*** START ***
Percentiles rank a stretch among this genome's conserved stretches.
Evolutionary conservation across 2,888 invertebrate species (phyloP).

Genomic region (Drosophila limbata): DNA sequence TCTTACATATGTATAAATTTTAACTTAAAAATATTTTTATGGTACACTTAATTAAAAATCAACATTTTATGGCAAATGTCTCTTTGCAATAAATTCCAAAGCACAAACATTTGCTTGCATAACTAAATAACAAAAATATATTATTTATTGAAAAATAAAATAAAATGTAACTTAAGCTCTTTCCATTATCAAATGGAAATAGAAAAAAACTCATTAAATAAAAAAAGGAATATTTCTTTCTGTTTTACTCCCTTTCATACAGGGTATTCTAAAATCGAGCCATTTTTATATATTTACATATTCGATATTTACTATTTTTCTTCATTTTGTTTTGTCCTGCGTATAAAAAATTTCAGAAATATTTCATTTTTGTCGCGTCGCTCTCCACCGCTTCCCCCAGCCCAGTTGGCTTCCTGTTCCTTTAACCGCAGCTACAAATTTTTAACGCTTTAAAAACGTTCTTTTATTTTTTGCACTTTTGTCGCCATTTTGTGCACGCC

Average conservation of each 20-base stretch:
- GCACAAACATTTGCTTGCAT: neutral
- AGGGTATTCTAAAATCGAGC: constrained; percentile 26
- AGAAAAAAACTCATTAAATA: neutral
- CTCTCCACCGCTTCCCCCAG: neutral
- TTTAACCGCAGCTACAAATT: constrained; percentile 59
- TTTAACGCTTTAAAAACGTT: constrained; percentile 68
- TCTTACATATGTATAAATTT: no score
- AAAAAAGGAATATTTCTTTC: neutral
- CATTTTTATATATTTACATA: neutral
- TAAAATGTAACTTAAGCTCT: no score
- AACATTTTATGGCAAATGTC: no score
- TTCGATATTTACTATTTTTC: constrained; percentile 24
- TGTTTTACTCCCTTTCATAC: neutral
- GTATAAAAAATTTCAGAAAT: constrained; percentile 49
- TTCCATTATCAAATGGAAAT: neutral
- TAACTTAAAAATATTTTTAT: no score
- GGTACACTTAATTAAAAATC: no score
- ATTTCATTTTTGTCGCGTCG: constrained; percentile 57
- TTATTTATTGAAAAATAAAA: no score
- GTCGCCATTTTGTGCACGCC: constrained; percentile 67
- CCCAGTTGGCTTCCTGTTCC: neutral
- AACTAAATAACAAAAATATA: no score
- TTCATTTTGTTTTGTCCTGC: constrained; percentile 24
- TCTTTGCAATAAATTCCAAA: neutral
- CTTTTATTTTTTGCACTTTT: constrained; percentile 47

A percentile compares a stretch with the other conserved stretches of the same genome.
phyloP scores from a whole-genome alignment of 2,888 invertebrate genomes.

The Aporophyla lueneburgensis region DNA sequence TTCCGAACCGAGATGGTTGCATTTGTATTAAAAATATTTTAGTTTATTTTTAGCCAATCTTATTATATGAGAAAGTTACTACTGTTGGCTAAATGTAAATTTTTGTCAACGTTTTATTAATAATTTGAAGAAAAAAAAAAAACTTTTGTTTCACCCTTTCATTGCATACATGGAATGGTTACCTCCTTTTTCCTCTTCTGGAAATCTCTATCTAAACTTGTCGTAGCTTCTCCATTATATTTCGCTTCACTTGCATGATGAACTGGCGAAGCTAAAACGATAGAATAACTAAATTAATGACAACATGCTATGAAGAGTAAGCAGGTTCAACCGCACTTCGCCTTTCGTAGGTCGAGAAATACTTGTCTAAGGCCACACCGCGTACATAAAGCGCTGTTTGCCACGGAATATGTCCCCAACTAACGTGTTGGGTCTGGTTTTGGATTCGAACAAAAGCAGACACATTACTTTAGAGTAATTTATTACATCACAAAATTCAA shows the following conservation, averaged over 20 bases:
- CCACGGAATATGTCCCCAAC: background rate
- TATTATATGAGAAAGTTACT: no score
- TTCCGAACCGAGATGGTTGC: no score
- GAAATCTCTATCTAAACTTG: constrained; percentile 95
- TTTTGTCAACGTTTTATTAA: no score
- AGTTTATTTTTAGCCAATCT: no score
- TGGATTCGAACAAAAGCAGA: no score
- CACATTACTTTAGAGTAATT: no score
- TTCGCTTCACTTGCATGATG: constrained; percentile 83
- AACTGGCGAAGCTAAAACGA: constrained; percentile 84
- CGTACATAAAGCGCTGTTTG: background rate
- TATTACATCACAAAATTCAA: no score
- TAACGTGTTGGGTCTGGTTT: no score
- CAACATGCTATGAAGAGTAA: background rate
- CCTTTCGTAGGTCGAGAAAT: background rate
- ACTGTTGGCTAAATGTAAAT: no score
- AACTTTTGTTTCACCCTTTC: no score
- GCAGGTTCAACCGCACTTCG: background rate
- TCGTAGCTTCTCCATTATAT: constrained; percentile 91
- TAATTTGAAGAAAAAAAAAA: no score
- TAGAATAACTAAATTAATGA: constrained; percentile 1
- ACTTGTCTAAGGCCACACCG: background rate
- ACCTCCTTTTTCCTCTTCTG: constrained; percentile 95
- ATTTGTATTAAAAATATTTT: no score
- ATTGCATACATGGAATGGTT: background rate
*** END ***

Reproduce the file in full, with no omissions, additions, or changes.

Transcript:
Percentiles rank a stretch among this genome's conserved stretches.
Evolutionary conservation across 2,888 invertebrate species (phyloP).

Genomic region (Drosophila limbata): DNA sequence TCTTACATATGTATAAATTTTAACTTAAAAATATTTTTATGGTACACTTAATTAAAAATCAACATTTTATGGCAAATGTCTCTTTGCAATAAATTCCAAAGCACAAACATTTGCTTGCATAACTAAATAACAAAAATATATTATTTATTGAAAAATAAAATAAAATGTAACTTAAGCTCTTTCCATTATCAAATGGAAATAGAAAAAAACTCATTAAATAAAAAAAGGAATATTTCTTTCTGTTTTACTCCCTTTCATACAGGGTATTCTAAAATCGAGCCATTTTTATATATTTACATATTCGATATTTACTATTTTTCTTCATTTTGTTTTGTCCTGCGTATAAAAAATTTCAGAAATATTTCATTTTTGTCGCGTCGCTCTCCACCGCTTCCCCCAGCCCAGTTGGCTTCCTGTTCCTTTAACCGCAGCTACAAATTTTTAACGCTTTAAAAACGTTCTTTTATTTTTTGCACTTTTGTCGCCATTTTGTGCACGCC

Average conservation of each 20-base stretch:
- GCACAAACATTTGCTTGCAT: neutral
- AGGGTATTCTAAAATCGAGC: constrained; percentile 26
- AGAAAAAAACTCATTAAATA: neutral
- CTCTCCACCGCTTCCCCCAG: neutral
- TTTAACCGCAGCTACAAATT: constrained; percentile 59
- TTTAACGCTTTAAAAACGTT: constrained; percentile 68
- TCTTACATATGTATAAATTT: no score
- AAAAAAGGAATATTTCTTTC: neutral
- CATTTTTATATATTTACATA: neutral
- TAAAATGTAACTTAAGCTCT: no score
- AACATTTTATGGCAAATGTC: no score
- TTCGATATTTACTATTTTTC: constrained; percentile 24
- TGTTTTACTCCCTTTCATAC: neutral
- GTATAAAAAATTTCAGAAAT: constrained; percentile 49
- TTCCATTATCAAATGGAAAT: neutral
- TAACTTAAAAATATTTTTAT: no score
- GGTACACTTAATTAAAAATC: no score
- ATTTCATTTTTGTCGCGTCG: constrained; percentile 57
- TTATTTATTGAAAAATAAAA: no score
- GTCGCCATTTTGTGCACGCC: constrained; percentile 67
- CCCAGTTGGCTTCCTGTTCC: neutral
- AACTAAATAACAAAAATATA: no score
- TTCATTTTGTTTTGTCCTGC: constrained; percentile 24
- TCTTTGCAATAAATTCCAAA: neutral
- CTTTTATTTTTTGCACTTTT: constrained; percentile 47

A percentile compares a stretch with the other conserved stretches of the same genome.
phyloP scores from a whole-genome alignment of 2,888 invertebrate genomes.

The Aporophyla lueneburgensis region DNA sequence TTCCGAACCGAGATGGTTGCATTTGTATTAAAAATATTTTAGTTTATTTTTAGCCAATCTTATTATATGAGAAAGTTACTACTGTTGGCTAAATGTAAATTTTTGTCAACGTTTTATTAATAATTTGAAGAAAAAAAAAAAACTTTTGTTTCACCCTTTCATTGCATACATGGAATGGTTACCTCCTTTTTCCTCTTCTGGAAATCTCTATCTAAACTTGTCGTAGCTTCTCCATTATATTTCGCTTCACTTGCATGATGAACTGGCGAAGCTAAAACGATAGAATAACTAAATTAATGACAACATGCTATGAAGAGTAAGCAGGTTCAACCGCACTTCGCCTTTCGTAGGTCGAGAAATACTTGTCTAAGGCCACACCGCGTACATAAAGCGCTGTTTGCCACGGAATATGTCCCCAACTAACGTGTTGGGTCTGGTTTTGGATTCGAACAAAAGCAGACACATTACTTTAGAGTAATTTATTACATCACAAAATTCAA shows the following conservation, averaged over 20 bases:
- CCACGGAATATGTCCCCAAC: background rate
- TATTATATGAGAAAGTTACT: no score
- TTCCGAACCGAGATGGTTGC: no score
- GAAATCTCTATCTAAACTTG: constrained; percentile 95
- TTTTGTCAACGTTTTATTAA: no score
- AGTTTATTTTTAGCCAATCT: no score
- TGGATTCGAACAAAAGCAGA: no score
- CACATTACTTTAGAGTAATT: no score
- TTCGCTTCACTTGCATGATG: constrained; percentile 83
- AACTGGCGAAGCTAAAACGA: constrained; percentile 84
- CGTACATAAAGCGCTGTTTG: background rate
- TATTACATCACAAAATTCAA: no score
- TAACGTGTTGGGTCTGGTTT: no score
- CAACATGCTATGAAGAGTAA: background rate
- CCTTTCGTAGGTCGAGAAAT: background rate
- ACTGTTGGCTAAATGTAAAT: no score
- AACTTTTGTTTCACCCTTTC: no score
- GCAGGTTCAACCGCACTTCG: background rate
- TCGTAGCTTCTCCATTATAT: constrained; percentile 91
- TAATTTGAAGAAAAAAAAAA: no score
- TAGAATAACTAAATTAATGA: constrained; percentile 1
- ACTTGTCTAAGGCCACACCG: background rate
- ACCTCCTTTTTCCTCTTCTG: constrained; percentile 95
- ATTTGTATTAAAAATATTTT: no score
- ATTGCATACATGGAATGGTT: background rate